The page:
Four major uranium districts in Tertiary rocks of central Wyoming are in fluvial sandstones derived from the granitic rock of the ancestral Sweet-water arch and deposited in adjacent intermontane basins. Sediment transported southward into the Great Divide basin was deposited on an apron of alluvial fans. Sedimentation in the Gas Hills area of the Wind River basin was on an alluvial fan in which ridges of older rock disrupted the normal development of the fan. Sediment in west Shirley basin was deposited on an alluvial fan, but in east Shirley basin and in the Powder River basin sedimentation was channel and flood-basin deposits of a meandering stream. The sandstones are subarkosic to arkosic, medium grained to conglomeratic, angular and poorly sorted. Sandstones intertongue with green or carbonaceous shales. Sedimentation was in a warm, humid climate with abundant vegetation. Decay of the organic mate rial created reducing conditions in the sediment which caused partial carbonization of some of the plant debris, formation of pyrite, and precipitation of uranium minerals.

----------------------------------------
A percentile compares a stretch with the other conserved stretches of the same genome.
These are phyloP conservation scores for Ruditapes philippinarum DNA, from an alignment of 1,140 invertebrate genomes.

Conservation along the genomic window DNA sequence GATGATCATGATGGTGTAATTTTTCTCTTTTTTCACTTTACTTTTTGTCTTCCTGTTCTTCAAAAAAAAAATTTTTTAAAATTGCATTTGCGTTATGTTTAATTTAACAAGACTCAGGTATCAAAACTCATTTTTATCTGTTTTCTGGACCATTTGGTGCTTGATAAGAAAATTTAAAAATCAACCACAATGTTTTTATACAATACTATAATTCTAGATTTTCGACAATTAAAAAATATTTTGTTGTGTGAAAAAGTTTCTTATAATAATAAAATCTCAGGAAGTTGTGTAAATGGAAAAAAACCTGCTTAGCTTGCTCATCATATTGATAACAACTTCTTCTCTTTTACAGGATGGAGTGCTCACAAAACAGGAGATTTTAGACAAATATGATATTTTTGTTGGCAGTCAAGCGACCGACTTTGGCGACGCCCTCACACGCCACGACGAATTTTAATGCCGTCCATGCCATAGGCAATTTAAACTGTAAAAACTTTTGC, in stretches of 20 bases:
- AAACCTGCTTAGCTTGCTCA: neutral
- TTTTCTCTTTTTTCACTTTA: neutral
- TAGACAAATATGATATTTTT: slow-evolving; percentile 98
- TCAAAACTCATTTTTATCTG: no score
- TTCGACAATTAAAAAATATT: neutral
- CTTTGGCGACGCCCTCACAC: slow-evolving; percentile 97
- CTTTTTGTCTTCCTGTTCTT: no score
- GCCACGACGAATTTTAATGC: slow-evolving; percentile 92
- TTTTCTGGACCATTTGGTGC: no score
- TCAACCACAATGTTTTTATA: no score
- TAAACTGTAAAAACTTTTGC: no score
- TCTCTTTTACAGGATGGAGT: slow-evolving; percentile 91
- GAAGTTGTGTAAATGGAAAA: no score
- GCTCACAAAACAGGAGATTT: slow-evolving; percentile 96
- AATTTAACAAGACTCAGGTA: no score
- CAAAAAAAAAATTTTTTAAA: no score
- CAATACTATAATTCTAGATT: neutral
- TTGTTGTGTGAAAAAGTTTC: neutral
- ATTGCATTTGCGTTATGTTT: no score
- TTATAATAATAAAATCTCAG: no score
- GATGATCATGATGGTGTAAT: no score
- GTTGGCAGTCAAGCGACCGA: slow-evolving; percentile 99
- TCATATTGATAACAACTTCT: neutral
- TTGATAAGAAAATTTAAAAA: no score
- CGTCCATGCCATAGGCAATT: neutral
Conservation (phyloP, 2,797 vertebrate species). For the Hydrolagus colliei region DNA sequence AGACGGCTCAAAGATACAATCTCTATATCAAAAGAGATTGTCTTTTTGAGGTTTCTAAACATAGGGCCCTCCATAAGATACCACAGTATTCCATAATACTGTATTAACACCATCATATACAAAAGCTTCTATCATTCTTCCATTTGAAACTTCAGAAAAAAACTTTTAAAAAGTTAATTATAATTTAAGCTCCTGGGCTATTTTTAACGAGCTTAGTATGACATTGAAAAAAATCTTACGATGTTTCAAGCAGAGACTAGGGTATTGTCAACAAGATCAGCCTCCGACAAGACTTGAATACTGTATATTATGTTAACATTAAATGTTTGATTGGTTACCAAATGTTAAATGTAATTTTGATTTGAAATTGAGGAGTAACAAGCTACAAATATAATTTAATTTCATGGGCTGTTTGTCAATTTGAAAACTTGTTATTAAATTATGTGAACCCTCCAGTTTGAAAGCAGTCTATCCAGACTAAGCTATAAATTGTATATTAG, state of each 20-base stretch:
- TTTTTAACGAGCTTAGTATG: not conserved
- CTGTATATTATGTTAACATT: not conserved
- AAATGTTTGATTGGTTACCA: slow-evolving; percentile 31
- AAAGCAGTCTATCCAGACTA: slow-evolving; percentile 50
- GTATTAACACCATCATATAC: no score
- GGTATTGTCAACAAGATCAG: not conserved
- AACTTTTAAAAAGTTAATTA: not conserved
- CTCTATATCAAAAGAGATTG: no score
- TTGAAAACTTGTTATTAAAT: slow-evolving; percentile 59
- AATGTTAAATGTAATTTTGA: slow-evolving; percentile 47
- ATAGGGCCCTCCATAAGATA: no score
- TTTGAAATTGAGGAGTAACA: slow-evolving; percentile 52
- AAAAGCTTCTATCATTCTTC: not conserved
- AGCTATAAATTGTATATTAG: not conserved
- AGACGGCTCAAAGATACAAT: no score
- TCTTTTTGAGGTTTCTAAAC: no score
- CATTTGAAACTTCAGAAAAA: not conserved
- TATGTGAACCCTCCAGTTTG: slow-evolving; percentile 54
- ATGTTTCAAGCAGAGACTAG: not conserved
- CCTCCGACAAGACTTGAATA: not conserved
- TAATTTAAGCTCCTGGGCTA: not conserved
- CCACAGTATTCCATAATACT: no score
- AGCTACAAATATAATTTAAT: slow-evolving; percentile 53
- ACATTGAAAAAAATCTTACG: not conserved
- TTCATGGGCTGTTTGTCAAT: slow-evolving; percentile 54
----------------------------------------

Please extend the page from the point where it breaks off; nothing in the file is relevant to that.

Following burial, uplift-induced changes in the hydrodynamic system caused an invasion of the reduced sediment by oxygenated water far below the static water table. This caused destruction of carbonaceous material, oxidation of pyrite, and accumulation of uranium and other susceptible metals in a wave or front just ahead of the invading oxidizing environment. The invading oxidation was a dynamic, expanding process which moved through the permeable zones of the fluvial sequence until its dimensions measured miles in areal extent and hundreds of feet in thickness. This geochemical cell had a sharply defined boundary produced by biochemically controlled changes in physical and chemical conditions. Oxygenated waters, aided by Thiobacillus ferrooxidans, oxidized pyrite to produce sulfuric acid and ferric sulfate, a strong oxidizer, which leached uranium and other susceptible elements. In the reducing part of the cell, anaerobic bacteria, including the sulfate reducer Desulfovibrio, consumed the organic material in the sediments and the sulfates from the oxidizing area, to produce hydrogen, hydrogen sulfide, and a mildly alkaline, strongly reducing environment which precipitated pyrite, uranium, and other metals on the front. Migration of the cell was controlled by the permeability of the sandstone and by availability of carbon and pyrite. The cell advanced faster in the more permeable zones and was retarded in zones of reduced permeability and areas of greater pyrite and carbon content. The position of the mineral front was a function of the initial sedimentary pattern. Sedimentation, alteration, and mineralization in the Gas Hills and Shirley basin districts illustrate these conditions and processes.

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